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The Watchers

From Ailenroc’s Book, by Cornelia Alexander

(Ps 33: 7.)

While wrapped in slumbers of the night,
Mine eyes beheld a vision.
A group of white-robed angels came
Floating from fields elysian:
And as I marveled at the sight,
With wonder past the telling,
They circled, in a shining band,
Around a lowly dwelling.

O, never princes of the earth
Had guard so high and holy
As that which moved with noiseless wing
Around the cot so lowly,
Unwearied, through the long, dark hours
Their silent vigil keeping,
While sire and son, mother and maid,
Lay gently, sweetly sleeping!

O, heart bowed down with grief and woe,
Crushed by the cold world鈥檚 scorning,
Have patience through the dreary night,
Wait for the glorious morning!
For through thy dark and lonely hours,
Shining with rays supernal,
God鈥檚 angels watch thy dwelling round
With love pure and eternal.

Going to Church

From Ailenroc鈥檚 Book, by Cornelia Alexander

Mr. Washington Brown is our good-natured man.聽 Everybody says he is one of the best-natured men in the world, and, of course, what everybody says must be so.聽 His neighbor, who is known to be a choleric person, sighs regretfully and wishes he could take the world fair and easily, like Brown.聽 It has grown into a proverb that nothing upsets Brown鈥檚 temper.聽 No, sir; rain or shine, luck or no luck, it鈥檚 all the same to him.聽 But his friends don鈥檛 drop in often to see him get off to church.

On Sunday morning he takes his rest鈥攏o use in a hurry, so he lies in bed till the call to breakfast rouses him.聽 Then after breakfast he feeds the horses, and, as it is getting late, begins to prepare for going to meeting.

While Mrs. Brown clears away the breakfast things and tidies up the kitchen, he blacks his boots; and by the time she is ready to make up the beds, he is calling for hot water and his clean clothes.聽 He meditates a while and contemplates his unshaven visage in the glass, and says: 鈥淎manda, I believe I will wear that pair of drab pantaloons to-day, as it is getting late in the season and I may not have another chance to wear them.鈥

鈥淥 dear!鈥 sighs Amanda.聽 鈥淭here are no buttons on them.鈥

Mr. Brown鈥檚 eyes open wide and he glares angrily.聽 Read More

The Meadow Spring

From Ailenroc’s Book, by Cornelia Alexander

To-day, while the sun shone warm and bright,
Bathing the sun in its mellow light;
While the air was sweet with the breath of flowers,
And the peach blooms fell in rosy showers,
I closed my eyes to the sunlight’s gleam,
And drifted off in a restful dream,
Back through the valley of hopes and fears,
Back to the scenes of my childhood’s years.

Again I lay on the soft, green grass,
Watching the fleecy cloud banks pass,
Building my castles, tall and fair–
Castles in cloudland, based on air;
While close at hand, a murmuring thing,
Gurgled the dear old meadow spring.

Cool and fragrant and sweet the spot,
One that my heart has ne’er forgot;
Feathery ferns grew round the brink,
Brushing the lips that stooped to drink;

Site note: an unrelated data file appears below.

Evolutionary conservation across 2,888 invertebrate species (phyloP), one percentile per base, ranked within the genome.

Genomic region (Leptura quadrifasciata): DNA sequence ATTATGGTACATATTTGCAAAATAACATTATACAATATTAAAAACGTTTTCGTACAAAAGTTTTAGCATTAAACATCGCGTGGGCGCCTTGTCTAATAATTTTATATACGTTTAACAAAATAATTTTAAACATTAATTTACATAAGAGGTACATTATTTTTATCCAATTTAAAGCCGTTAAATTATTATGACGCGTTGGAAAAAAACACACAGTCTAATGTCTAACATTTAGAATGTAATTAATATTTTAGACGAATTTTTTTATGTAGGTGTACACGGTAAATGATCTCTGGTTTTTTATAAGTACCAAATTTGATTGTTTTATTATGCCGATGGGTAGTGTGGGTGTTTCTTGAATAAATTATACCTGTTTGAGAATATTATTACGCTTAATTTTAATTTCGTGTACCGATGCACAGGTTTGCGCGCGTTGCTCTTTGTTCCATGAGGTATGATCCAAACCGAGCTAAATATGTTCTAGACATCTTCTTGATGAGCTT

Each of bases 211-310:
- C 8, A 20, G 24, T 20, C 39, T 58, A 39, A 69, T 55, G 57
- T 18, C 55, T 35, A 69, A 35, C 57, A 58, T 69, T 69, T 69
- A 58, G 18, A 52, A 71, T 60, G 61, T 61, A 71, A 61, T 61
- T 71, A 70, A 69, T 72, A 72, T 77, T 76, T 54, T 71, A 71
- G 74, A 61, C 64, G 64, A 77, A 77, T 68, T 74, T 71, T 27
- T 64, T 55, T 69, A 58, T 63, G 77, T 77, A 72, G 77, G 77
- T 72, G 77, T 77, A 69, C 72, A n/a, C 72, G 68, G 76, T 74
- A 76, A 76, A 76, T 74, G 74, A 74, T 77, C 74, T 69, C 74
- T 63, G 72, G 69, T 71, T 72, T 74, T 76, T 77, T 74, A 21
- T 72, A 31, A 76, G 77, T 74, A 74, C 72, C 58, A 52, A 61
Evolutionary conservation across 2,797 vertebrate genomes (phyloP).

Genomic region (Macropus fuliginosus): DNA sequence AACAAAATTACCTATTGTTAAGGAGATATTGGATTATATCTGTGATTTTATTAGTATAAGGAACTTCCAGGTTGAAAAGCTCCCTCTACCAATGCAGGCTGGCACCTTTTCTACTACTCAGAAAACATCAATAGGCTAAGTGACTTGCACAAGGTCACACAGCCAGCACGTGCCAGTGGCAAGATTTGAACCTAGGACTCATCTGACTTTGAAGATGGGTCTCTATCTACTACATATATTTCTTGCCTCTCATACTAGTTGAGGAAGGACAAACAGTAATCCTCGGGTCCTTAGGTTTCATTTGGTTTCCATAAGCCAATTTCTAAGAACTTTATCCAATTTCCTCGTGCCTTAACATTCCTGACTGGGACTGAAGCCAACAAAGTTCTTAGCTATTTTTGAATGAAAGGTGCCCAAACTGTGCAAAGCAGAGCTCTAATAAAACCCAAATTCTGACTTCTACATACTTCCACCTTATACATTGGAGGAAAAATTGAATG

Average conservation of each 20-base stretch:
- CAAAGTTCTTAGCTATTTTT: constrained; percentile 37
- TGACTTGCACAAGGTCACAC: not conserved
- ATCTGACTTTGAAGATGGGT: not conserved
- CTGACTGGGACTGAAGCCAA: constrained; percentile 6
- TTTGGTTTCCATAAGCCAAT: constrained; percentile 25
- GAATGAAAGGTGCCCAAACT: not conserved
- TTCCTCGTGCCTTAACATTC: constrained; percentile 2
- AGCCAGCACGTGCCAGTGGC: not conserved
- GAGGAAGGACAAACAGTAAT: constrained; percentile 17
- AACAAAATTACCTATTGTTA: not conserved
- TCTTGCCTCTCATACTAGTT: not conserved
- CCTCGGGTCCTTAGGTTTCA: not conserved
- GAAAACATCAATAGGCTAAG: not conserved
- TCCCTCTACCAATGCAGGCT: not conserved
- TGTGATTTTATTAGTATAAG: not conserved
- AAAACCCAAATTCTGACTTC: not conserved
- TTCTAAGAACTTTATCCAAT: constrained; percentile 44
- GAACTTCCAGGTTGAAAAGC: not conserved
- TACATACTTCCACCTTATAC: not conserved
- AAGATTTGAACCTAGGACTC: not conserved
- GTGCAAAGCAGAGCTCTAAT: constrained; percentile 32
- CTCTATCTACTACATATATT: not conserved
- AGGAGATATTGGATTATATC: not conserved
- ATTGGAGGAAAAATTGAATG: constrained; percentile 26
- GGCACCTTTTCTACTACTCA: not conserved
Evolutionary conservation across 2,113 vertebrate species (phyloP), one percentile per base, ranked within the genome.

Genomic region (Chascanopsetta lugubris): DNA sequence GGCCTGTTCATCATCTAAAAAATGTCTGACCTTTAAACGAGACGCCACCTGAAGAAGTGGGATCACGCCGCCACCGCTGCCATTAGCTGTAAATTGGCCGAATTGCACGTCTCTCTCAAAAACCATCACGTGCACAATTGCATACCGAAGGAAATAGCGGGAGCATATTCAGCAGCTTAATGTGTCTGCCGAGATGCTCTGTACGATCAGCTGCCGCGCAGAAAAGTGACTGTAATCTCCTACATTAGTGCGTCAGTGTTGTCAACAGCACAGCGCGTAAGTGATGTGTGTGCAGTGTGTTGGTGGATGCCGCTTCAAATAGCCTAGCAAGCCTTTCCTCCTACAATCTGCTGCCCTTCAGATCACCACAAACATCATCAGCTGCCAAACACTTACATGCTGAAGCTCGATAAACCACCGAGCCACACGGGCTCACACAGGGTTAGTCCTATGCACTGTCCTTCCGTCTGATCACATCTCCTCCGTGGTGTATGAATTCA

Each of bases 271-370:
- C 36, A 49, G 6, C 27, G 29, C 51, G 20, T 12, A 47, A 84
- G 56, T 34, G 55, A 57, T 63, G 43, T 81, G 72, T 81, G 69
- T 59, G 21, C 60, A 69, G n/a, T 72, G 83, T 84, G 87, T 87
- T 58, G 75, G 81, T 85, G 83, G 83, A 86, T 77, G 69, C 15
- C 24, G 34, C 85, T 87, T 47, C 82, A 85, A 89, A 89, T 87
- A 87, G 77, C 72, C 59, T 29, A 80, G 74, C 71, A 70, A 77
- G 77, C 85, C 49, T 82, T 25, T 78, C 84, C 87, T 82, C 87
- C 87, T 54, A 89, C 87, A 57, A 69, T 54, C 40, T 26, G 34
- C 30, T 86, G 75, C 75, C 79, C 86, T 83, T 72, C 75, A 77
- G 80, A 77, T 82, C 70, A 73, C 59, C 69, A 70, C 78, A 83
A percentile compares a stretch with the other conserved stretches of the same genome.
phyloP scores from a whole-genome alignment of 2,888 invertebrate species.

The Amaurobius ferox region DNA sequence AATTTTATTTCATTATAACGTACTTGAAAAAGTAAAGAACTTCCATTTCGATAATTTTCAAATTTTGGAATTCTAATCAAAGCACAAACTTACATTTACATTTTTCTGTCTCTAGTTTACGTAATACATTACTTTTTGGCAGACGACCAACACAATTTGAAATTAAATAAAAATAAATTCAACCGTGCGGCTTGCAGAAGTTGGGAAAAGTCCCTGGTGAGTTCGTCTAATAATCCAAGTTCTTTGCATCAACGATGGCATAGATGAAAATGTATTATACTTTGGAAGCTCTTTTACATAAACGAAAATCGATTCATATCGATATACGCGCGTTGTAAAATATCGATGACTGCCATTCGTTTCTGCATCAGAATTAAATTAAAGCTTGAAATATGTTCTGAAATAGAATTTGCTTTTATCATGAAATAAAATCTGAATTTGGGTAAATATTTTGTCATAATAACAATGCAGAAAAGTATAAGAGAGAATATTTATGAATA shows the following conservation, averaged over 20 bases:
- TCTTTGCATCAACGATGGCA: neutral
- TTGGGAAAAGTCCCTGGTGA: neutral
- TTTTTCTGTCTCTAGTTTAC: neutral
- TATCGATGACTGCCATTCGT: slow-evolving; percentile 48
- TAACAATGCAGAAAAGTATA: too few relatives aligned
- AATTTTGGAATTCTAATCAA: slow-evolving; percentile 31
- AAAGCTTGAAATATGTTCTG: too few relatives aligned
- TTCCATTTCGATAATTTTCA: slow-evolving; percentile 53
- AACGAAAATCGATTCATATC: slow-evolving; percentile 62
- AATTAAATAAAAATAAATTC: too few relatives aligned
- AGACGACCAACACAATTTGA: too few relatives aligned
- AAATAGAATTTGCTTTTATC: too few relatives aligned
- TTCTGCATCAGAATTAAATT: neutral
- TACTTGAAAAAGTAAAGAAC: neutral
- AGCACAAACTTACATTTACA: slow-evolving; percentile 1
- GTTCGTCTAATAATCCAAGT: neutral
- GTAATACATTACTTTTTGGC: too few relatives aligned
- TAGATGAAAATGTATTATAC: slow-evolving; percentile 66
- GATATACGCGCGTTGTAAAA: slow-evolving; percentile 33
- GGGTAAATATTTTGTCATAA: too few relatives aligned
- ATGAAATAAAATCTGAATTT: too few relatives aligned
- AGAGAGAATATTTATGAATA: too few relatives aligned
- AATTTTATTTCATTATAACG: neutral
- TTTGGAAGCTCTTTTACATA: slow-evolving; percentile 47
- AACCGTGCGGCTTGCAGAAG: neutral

Tuneful birds in the thickets sang;
Musical bells in the distance rang;
Starlike flowers peeped through the grass,
Nodding their heads at the merry lass,
Who came each day, a careless thing,
To lie and dream by the meadow spring.

Waiting for the Train

From Ailenroc’s Book, by Cornelia Alexander

At a wayside station sat an old man,
As the twilight gathered o’er the plain;
He had waited since the early morning,
Waited for the coming of the train.

Bent was his form by the weight of years,
Bleached his locks by the sun and rain;
Yet patient and calmly he sat and watched,
And waited for the coming of the train.

It came at last, with a tolling bell;
It passed with a fluttering breath,
And the Great Engineer took the old man home
On the train that men called Death.

O, friends, at our wayside stations
We are waiting in our sorrow and pain,
Listening to the rush of the wheels of time,
Waiting for the coming of the train.

Bearing the Cross

Ziphen Central – Seeking Wisdom and Sublimity

From Ailenroc’s Book, by Cornelia Alexander

鈥淢y little woman in brown was there again. I found myself laughing more than once, she has such a comic look.鈥

鈥淚t is wrong, my dear, to laugh at other people鈥檚 oddities.鈥

鈥淚 know it is, mamma, and I just laughed inside. I don鈥檛 think it was observed. Really, I couldn鈥檛 help it. Brown dress and apron, brown bonnet, brown eyes, brown skin鈥攁 regular 鈥榖rownie.鈥欌

鈥淒id you manage to hear any of the sermon, Maud, or were you taken up entirely with Miss Baker鈥檚 appearance?鈥

Maud gave her mother a quick, reproachful glance, and seated herself on a low stool beside the coach; for Mrs. Weir had been kept from church by a severe headache.

鈥淵es, indeed, I can tell you a good deal about it. He preached about crosses. First, of course, he told how, anciently, people were put to death in that way; what a shameful, ignominious death it was. Then he told us of the death of our Savior on the cross, which forever hallowed it. He spoke of the cross Constantine saw, or thought he saw, and how it became to all devout Catholics a symbol of their religion. O, he told us a great many things about crosses; but the strangest thing was of a sect in our own land, a half-mad people, who hold to the Roman Catholic belief, but who are far more fanatical. Read More